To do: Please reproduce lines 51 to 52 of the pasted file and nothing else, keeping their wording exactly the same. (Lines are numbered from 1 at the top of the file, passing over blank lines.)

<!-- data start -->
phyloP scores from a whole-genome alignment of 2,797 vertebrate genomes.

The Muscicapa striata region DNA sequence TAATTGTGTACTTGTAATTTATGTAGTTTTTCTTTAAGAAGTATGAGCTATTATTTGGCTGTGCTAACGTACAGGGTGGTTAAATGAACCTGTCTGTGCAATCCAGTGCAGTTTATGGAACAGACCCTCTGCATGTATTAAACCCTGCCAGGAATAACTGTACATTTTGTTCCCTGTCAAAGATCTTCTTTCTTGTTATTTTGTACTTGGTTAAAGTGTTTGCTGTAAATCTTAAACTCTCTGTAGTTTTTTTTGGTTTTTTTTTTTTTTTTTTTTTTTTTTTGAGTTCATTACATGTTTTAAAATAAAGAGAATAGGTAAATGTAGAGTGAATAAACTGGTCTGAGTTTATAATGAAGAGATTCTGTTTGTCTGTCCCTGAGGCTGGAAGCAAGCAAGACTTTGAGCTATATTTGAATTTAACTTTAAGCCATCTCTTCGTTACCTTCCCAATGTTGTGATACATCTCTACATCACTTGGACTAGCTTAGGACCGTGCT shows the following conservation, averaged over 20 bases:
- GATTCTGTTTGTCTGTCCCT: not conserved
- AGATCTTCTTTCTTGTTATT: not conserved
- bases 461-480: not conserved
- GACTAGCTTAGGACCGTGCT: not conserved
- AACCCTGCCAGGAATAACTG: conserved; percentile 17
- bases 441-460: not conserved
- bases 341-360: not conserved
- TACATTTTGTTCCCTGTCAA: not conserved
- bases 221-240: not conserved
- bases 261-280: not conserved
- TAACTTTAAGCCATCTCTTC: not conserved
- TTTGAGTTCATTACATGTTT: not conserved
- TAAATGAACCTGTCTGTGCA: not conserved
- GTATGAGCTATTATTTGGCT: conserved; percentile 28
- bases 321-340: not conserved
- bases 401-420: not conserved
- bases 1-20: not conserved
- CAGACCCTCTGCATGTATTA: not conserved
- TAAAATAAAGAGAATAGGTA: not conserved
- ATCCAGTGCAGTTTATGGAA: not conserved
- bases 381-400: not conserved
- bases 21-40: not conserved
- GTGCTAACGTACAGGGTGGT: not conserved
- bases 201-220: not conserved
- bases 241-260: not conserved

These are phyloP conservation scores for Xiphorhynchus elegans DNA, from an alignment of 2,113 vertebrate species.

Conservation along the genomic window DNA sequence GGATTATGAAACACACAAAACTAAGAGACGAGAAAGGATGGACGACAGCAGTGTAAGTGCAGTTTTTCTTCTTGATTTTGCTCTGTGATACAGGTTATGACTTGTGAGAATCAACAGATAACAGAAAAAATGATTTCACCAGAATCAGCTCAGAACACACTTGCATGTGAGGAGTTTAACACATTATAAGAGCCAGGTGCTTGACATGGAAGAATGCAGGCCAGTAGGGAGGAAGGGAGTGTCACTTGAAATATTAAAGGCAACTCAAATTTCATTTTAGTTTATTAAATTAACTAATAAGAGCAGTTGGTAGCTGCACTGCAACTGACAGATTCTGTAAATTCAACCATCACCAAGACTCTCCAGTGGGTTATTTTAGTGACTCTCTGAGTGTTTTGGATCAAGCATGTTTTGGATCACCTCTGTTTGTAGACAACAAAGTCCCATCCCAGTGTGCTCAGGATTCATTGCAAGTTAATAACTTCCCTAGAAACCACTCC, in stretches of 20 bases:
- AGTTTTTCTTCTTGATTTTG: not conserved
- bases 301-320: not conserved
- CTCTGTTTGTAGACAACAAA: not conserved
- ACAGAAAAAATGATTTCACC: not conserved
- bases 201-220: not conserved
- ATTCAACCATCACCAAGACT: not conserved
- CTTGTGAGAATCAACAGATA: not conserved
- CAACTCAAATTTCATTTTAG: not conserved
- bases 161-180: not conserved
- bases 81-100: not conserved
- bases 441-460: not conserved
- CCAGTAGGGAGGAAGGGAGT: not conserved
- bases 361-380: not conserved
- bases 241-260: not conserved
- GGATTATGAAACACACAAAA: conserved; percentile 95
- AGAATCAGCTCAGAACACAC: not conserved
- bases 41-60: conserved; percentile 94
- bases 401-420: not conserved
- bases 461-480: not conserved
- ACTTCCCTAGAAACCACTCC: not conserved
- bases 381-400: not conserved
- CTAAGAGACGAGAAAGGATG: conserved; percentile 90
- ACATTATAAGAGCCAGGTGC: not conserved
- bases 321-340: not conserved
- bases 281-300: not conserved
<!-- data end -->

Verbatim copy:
- CTAAGAGACGAGAAAGGATG: conserved; percentile 90
- ACATTATAAGAGCCAGGTGC: not conserved